Have been too busy to really put down my thoughts about yesterday’s election, but I can tell you that I am not at all despairing — in fact I’ve been doing Cher-smacks and telling people to “snap out of it” all day — nor do I feel doomsdayish; rather I feel very grateful to have things clarified for us in such a way.
I will write more — perhaps this evening — to explain what I mean (so check back) but this morning I participated (humbly, along with Timothy Cardinal Dolan, Sean Cardinal O’Malley, Michael Sean Winters and other heavy-hitters) in an opinion-roundtable with Aleteia Media, which you can read here. You might say it was a quick sketch-out of what I will expand on, later:
It is interesting that while exit polls cited the economy and jobs as the most pressing concerns of voters, they decided to stick with a president who has been at times hostile toward business and demonstrably remiss in attending to matters of job-creation, rather than go with the businessman.
From what I can tell, many people bought into the false “war on women” tropes and easy demonizations and their willingness to do so signals a furtherance of secularism and “the politics of the personal.” It means the Church is going to have to gird its loins and prepare for challenges that will require genuine sacrifice, because the society is not terribly interested, at this moment, in our very real concerns about threats to religious liberty, and those who are even aware of that threat still see it as a strictly “Catholic” issue that will not touch them.
Someone tweeted me last night that the Obama win was “too bad for you Catholics” and I thought, “and there is a big part of the problem, right there, the notion that only Catholics are being challenged.” People do not see a diminishment of liberties in one area as the beginning of diminishment in all areas.
[...] Relativism, with a dose of narcissistic self-actualization, has been redefined as a “tolerance” that will tolerate anything but intolerance, and those religious groups who insist on teaching the faith to an age rather than teaching a passing age to the faith are seen as too-intolerant-to-be-tolerated by the secular triune godhead of state, media and academia.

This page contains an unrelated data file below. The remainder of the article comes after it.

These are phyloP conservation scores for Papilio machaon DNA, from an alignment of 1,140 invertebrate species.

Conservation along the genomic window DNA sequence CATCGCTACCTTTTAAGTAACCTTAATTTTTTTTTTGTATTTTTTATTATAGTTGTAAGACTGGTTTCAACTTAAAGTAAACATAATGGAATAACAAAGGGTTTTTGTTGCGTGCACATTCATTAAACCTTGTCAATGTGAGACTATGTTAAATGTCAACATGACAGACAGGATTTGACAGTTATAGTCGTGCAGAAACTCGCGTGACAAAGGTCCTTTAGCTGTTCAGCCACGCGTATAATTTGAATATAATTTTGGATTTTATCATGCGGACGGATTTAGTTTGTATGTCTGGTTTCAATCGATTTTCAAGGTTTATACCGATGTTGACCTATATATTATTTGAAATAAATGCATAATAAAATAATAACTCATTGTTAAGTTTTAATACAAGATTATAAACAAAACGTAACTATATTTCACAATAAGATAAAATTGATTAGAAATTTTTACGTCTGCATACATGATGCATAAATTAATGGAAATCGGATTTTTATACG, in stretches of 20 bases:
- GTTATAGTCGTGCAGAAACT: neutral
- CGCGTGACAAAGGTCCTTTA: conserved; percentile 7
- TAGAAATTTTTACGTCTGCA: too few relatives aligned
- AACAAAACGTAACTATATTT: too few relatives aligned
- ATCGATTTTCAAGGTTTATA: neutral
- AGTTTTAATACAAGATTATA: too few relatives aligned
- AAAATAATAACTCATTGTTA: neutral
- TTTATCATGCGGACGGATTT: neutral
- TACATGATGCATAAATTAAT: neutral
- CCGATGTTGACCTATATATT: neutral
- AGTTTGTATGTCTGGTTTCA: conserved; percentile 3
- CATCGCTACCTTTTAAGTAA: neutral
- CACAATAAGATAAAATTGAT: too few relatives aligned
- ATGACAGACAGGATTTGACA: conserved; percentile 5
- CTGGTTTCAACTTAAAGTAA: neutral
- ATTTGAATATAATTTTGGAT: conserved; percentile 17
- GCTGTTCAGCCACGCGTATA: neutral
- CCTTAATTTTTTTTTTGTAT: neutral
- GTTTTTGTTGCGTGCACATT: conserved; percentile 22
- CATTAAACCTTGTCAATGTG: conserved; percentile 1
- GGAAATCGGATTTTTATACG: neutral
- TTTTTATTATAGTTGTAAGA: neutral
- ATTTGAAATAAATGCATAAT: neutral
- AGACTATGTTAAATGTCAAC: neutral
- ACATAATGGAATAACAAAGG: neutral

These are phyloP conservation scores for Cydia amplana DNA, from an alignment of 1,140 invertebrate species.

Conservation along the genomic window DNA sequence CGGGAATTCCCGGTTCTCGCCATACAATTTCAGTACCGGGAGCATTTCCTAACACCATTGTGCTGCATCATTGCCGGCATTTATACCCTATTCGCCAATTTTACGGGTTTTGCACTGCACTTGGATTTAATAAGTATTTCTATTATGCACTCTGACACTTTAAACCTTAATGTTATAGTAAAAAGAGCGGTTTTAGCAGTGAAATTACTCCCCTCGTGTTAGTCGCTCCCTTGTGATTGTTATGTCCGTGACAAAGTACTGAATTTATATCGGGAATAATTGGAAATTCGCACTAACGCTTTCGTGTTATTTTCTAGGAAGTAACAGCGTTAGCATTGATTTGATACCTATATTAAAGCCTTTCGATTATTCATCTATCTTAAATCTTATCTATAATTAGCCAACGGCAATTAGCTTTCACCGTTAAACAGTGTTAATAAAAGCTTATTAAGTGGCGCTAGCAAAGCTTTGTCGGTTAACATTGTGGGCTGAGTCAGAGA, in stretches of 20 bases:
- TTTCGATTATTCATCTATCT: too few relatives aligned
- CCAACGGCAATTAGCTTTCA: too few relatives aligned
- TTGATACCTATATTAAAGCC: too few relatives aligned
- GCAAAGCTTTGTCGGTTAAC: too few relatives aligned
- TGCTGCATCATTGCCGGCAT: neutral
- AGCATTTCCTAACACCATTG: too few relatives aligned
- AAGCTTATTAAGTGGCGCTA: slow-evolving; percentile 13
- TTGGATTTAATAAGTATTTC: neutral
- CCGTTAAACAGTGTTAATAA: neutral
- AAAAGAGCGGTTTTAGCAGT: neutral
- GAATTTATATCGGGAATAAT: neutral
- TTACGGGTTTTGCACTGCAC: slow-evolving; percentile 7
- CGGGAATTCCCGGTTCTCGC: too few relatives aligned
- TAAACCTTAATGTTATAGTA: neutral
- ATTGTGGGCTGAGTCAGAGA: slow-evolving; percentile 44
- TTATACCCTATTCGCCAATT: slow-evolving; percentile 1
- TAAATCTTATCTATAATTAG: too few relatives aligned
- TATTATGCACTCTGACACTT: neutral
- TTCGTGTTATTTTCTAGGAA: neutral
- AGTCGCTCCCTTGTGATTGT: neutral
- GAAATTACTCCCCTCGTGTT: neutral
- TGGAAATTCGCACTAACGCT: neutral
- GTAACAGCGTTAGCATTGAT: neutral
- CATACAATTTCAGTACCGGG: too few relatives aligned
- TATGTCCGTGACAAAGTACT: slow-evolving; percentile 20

The challenges are only going to get worse because the society is in a habit, now, of dissolution and this election feels to me – and I emphasize feels, because this is just instinct talking – like a willful choice toward the here-and-now rather than [toward] eternity. It’s a choice fueled by feelings being given primacy over reason, a general lack of imagination, and a poor understanding of supernatural realities that – I am sorry to say – is partly due to the deplorable job the Church has done, for far too long, of teaching its members how joyful, affirming and fulfilling is the life lived in Christ, and in obedience to his Bride.
We have for too long allowed our Church to be interpreted and filtered through media outlets whose members are sometimes hostile, sometimes ignorant, sometimes both. We have permitted a sacred continuum to be perceived as out-of-touch rather than wise, and we’re paying for that – and the payments are about to increase.
But there is an opportunity, here. Last night I monitored reactions from people on social media and I saw many “people of faith” – Catholics and Evangelicals – being completely roiled by the returns and I kept thinking of Peter’s first Letter: “There is cause for rejoicing here. You may for a time have to suffer the distress of many trials; but this is so that your faith, which is more precious than the passing splendor of fire-tried gold, may by its genuineness lead to praise, glory and honor when Jesus Christ appears.” (1 Peter. 1:6-7)
There is a great deal of genuine Christian feeling and desire out there, but it is immature – American Christians have for the most part lived comfortably the life of faith. I believe we’re being given a chance, now, to become mature in our faith – if we are willing to be open to the workings of the Holy Spirit.
That is a big “if”. American Christians have not gone completely untouched by the influences of secularism and the selfishness and self-regard it foments. “Thy will be done” still spins our heads because our training insists, “but what about what I want?” We don’t realize that what God wants for us is always better than anything we can want for ourselves. The Church has a lot of work to do; much to teach; voices to find. But I believe the Holy Spirit is bringing them forward. Welcome to interesting times.
I understand more POV’s will be added to that piece, so you might want to check back to it later in the day.
Russell Shaw, who also participated in the round-table, says the election sets up a two-pronged crisis for the church:
The first prong of the crisis is that Obama is expected to press policies favoring abortion, contraception and same-sex marriage even more aggressively and coercively in his second term than in his first.
The second prong is reflected in the fact that, according to CNN exit polls, 50 percent of the Catholics who voted backed Obama despite his well-publicized conflict with their Church, with 48 percent going for Republican challenger Mitt Romney.
Read it all.
Marybeth Hicks ponders the disconnect between the realities of what the church does, and how she is perceived.
Meanwhile, I must say I am very proud of the Patheos bloggers and others who have managed to keep their heads while really looking at the spiritual side of things. In particular, I must say I think Tom McDonald, Frank Weathers, Tony Rossi and Lisa Hendey (and Mark) have nailed a lot of what I have been feeling since yesterday, while Joanne McPortland has even taken a mantel from me, I think, and Sam Rocha surprises.
Lots of wisdom in those posts — and also lots of hope and no teeth-gnashing. Check them out. And come back later, see if I’ve managed to write something!
A must-read from Father Dwight Longenecker.